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In Memory of Jesse Erlich

by Orlando Lopez

Blog Memoriam_Erlich_Jacob

This post is in memoriam of Jacob “Jesse” Erlich, my good friend, fellow partner and co-author of this blog, who passed away on January 12th, 2015 following a battle with cancer. I’ve chosen to use this post to reflect on the life and career of a wonderful man, who is already greatly missed.

Having spent his early career as a patent attorney for the government, where he rose to Chief Patent Advisor to the U.S. Air Force, Jesse was an extremely well-respected attorney in the area of intellectual property issues, especially those relating to government contracts. After leaving his position at the Air Force, Jesse became a partner at Perkins Smith & Cohen, before joining Burns & Levinson in 2006.

In addition to his impressive legal skills, which he shared on these pages, Jesse was a gifted speaker, a teller of great stories (most of them from his own experiences) and a people lover.

Jesse was a contributing author of 2000 – 2010 Licensing Update, having written the chapter “The Federal Transfer Process, Licenses and Cooperative Research and Development Agreements.” Jesse also co-authored the book Technology and Transfer — The Transaction and Legal Environment.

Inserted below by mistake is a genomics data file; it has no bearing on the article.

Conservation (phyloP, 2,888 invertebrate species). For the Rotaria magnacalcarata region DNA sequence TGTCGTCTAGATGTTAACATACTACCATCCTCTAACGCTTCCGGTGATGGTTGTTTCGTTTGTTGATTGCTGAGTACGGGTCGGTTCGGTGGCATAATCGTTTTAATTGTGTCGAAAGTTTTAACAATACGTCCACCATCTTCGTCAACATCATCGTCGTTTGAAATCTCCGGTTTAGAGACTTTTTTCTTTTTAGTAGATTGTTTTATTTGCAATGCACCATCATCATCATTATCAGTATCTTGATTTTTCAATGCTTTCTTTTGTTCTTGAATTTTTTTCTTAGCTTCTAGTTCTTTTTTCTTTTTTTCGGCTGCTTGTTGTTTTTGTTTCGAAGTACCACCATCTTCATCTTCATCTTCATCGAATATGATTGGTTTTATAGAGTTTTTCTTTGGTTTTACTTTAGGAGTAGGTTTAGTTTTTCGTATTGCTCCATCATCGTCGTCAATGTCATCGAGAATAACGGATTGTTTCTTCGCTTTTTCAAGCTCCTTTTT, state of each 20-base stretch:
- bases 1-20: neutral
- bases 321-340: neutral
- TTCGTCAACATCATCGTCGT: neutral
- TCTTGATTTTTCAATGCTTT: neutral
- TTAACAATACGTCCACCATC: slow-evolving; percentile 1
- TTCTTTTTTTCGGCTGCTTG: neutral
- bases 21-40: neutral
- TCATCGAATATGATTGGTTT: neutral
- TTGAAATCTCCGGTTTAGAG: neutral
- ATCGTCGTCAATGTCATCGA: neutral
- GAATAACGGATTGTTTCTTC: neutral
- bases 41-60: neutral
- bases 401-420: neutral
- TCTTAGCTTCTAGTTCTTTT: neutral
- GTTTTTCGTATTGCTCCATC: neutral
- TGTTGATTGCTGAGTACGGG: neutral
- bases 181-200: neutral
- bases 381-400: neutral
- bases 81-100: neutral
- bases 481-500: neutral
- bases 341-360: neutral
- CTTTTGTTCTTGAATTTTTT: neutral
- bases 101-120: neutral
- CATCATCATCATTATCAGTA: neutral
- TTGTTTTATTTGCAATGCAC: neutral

Jesse was a faculty member of the Advanced Licensing Institute at Franklin Pierce Law School. He had also been appointed to the United States – Israel Science and Technology Commission Task Force: Legal, Patent and Intellectual Property Rights. Jesse was selected for inclusion in The Best Lawyers in America for Patent Law from 2011-2015. In 2014, he was named “IP Licensing Attorney of the Year in Massachusetts” by Corporate INTL Magazine.

Although his long list of accolades speak to his legal abilities, Jesse’s positive attitude, his consensus reaching approach and his ability to engage others, due to his sincere interest others, will be sorely missed by the many patent attorneys he helped and advised over the years.